Article by LILLY BROWNING, Hernando County Utilities Florida-Friendly Landscaping Program Coordinator, and ALICE MARY HERDEN. Photography by ALICE MARY HERDEN
As we begin the month of May with a few flowering vines, over the next three weeks blooms will start to fade. Summer wildflowers and orchids that were dormant over the Spring season will begin to emerge. Join us as we take you on our final journey discovering the remaining blooms for the Spring season in Hernando County.
Wild Potato Vine (Ipomoea pandurata)
Wild Potato Vine, also called Man of the Earth, is in the morning glory family. It is not at all related to Dioscorea bulbifer, or Air Potato, which is an invasive exotic vine. Ipomea pandurata is known to grow wild over much of the Eastern and Midwestern United States. It likes moist to somewhat dry areas, such as fields, roadsides, and along railroad tracks. It can become a bit weedy but is not invasive. This native plant provides nectar for many pollinators, including bees with long “tongues” such as digger bees, bumblebees, and long-horned bees. Bats find this flower a lovely treat during anthesis, or when the flower is fully open. Pollinating beetles enjoy the starchy underground tubers.
Tievine (Ipomoea cordatotriloba)
Tievine is another beautiful morning glory. This vine can be found in partly shady areas that have been disturbed. It has beautiful light purple petals, and the flower itself looks like it is divided into five sections by lines. The lines all meet a dark purple star inside the cup of the flower. The perennial vine is fragrant but can get a little weedy in a garden environment. Let it grow in the wild, or in a natural area of your yard. Don’t try to tame the wild nature out of this plant. The birds will thank you, but deer don’t seem to favor it, which may be considered a plus if you struggle with deer viewing your beautiful wild landscape as the neighborhood buffet.
Alamo Vine (Distimake dissectus)
Remember the Alamo Vine. Botanists certainly do, because this little lady has been creating quite a stir for years in botany circles. Is it a true native? Should we reclassify it? The overall consensus has been yes to both of those questions. It is generally regarded as a native, and they have renamed the species in recent years. The controversy lies in whether it was in Florida when Europeans first came, and it has only been traced back to the 1700s. Let’s just say it’s been here a long time! It is in the morning glory family but prefers to get up late. Flowers are in bloom from noon until sunset. It is referred to as an “efficient” reproducer. That means it may be quite aggressive in the landscape. It seems many people have become oppressed by this vine once allowing it into their landscape. So, native or not, it is best to leave it in the wild.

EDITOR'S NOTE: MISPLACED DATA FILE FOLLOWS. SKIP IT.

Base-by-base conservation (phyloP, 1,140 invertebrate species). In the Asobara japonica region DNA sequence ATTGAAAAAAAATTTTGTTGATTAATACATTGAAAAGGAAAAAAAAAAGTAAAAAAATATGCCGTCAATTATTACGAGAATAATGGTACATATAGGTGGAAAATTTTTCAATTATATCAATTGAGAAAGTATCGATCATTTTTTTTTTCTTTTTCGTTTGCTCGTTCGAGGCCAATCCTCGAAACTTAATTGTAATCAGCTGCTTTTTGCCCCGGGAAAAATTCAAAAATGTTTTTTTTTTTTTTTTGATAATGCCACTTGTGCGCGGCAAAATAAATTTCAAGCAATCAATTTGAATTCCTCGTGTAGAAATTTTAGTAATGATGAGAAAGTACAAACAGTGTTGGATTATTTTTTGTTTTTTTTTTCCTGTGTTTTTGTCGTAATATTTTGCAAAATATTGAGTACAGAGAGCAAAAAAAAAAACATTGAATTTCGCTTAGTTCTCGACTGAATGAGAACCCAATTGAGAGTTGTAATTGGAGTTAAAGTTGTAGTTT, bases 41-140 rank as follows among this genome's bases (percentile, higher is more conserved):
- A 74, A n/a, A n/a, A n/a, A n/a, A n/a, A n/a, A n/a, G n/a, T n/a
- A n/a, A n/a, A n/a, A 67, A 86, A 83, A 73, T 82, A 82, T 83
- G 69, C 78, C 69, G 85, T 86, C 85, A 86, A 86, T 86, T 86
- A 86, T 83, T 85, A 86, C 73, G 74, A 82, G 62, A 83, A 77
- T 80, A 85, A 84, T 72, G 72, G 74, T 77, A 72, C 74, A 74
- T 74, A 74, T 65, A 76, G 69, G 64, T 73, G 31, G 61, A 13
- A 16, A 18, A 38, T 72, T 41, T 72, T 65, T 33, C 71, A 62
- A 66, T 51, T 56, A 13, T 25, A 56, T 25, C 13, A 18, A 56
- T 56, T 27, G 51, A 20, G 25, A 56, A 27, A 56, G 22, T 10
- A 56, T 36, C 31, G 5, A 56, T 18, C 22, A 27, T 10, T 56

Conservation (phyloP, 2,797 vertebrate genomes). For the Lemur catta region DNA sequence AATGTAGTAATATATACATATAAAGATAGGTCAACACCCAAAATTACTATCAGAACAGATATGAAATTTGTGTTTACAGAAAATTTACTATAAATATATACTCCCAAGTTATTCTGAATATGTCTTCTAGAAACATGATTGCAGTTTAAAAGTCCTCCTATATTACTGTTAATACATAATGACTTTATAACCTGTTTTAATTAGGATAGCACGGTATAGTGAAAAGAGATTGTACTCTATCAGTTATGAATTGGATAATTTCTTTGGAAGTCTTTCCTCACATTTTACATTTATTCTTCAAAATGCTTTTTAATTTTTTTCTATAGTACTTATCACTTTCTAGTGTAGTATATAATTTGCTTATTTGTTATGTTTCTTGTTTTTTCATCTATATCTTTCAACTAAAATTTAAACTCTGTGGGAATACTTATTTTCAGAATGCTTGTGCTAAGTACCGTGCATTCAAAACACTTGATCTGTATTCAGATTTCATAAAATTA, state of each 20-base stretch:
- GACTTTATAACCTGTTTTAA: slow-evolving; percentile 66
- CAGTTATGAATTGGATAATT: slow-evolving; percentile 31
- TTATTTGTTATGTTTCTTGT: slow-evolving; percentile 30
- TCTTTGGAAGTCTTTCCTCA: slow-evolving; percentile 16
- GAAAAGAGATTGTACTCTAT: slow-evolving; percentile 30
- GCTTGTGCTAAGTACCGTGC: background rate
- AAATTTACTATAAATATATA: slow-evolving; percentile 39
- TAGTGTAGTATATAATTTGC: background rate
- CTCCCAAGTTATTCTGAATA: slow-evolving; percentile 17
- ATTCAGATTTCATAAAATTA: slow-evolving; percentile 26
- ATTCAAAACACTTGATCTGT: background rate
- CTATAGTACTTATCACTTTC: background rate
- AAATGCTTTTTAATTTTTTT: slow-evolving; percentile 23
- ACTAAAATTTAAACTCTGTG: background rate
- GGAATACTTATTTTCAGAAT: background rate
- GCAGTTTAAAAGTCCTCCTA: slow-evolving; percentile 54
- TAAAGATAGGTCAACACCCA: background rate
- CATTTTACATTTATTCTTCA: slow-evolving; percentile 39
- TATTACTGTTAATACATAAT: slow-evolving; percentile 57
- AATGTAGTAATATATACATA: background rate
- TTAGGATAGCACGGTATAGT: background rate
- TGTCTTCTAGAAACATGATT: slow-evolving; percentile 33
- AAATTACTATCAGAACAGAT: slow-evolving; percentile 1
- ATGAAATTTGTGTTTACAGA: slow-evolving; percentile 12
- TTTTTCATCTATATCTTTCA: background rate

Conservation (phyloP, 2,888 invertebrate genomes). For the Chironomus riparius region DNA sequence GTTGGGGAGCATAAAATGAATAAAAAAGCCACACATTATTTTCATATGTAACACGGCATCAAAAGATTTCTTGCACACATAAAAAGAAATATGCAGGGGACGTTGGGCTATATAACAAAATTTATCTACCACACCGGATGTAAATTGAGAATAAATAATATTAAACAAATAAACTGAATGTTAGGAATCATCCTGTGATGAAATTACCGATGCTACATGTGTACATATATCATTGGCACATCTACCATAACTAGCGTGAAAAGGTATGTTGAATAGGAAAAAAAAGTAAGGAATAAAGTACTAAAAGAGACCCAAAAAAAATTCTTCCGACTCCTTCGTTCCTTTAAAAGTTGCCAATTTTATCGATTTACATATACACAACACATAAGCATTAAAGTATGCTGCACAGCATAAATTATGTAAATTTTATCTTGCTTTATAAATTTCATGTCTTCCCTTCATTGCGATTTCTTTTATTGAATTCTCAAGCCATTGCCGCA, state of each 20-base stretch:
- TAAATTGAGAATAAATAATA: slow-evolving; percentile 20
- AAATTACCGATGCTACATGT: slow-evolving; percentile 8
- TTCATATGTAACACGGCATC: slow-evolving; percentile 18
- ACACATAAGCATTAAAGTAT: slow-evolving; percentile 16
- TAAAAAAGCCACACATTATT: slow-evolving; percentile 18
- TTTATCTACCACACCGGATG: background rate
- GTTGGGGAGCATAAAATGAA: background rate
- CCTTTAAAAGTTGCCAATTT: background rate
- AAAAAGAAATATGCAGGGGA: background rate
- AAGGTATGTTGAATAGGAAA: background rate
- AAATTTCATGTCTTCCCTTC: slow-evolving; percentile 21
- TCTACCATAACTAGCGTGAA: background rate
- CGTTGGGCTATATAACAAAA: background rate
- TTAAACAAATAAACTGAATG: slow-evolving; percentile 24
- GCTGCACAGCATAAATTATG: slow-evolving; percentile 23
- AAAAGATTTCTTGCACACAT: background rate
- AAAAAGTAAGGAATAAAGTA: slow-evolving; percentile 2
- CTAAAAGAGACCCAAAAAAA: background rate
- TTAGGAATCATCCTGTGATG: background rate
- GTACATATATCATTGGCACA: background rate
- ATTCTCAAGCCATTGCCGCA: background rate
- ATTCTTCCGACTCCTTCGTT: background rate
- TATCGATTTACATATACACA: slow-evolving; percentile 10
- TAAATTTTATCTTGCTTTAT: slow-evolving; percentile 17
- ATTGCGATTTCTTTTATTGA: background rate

Spider Lily (Genus Hymenocallis)
This native beauty of wetland areas is a member of the amaryllis family. There are many species of spider lily. This particular find has large, bright white flowers, with long “strings” on the petals, which give it a spidery look. They grow from bulbs and are fast spreaders. They are happy in dry or wet soil. They tend to live in dry soil near wet locations. They are fragrant as well as alluring, attracting insects as well as the sphinx moth to pollinate. Its dark green leaves make a fabulous backdrop to the funky alabaster blossoms.
Savanna Iris (Iris savannarum)
This delightful native loves to have wet feet. It can be found in shallow, wet areas. Also known as the Prairie Iris, or the Blue Flag Iris, this true iris is a stunning vision. As the name Prairie Iris suggests, the flower is found in wetland savannahs (it is not named after the city.) Bees love the flowers, and birds love the seeds of this purple enchantress.
Downy Phlox (Phlox pilosa)
Phlox are very common wildflowers across the country, and there are many varieties and cross-varieties. The pink, purple and white phlox (not flocks!) that you see on the roadsides this time of year are most likely Phlox Drummundii. That incredible stunner which creates luscious carpets on roadsides and in fields is a Texas native and not a good old Florida boy, or girl. We are featuring Downy phlox, Phlox pilosa, which is indeed a Florida native, but not as easily found as the Texan cousins. It does pop its lovely little head up in Hernando County, but not in great abundance. Phlox have their own moth, called a Phlox Moth that helps pollinate them. They also attract butterflies, such as skippers and bumblebees. Information about the roadside program, and seeds to purchase, can be found at http://www.flawildflowers.org
Enjoy the beauty of the roadside flowers, but you will be fined for picking them or gathering seeds. As with any wild beauties you come across, click it - don’t pick it!
Have you enjoyed our series so far? Let us know by emailing Lilly Browning at [email protected]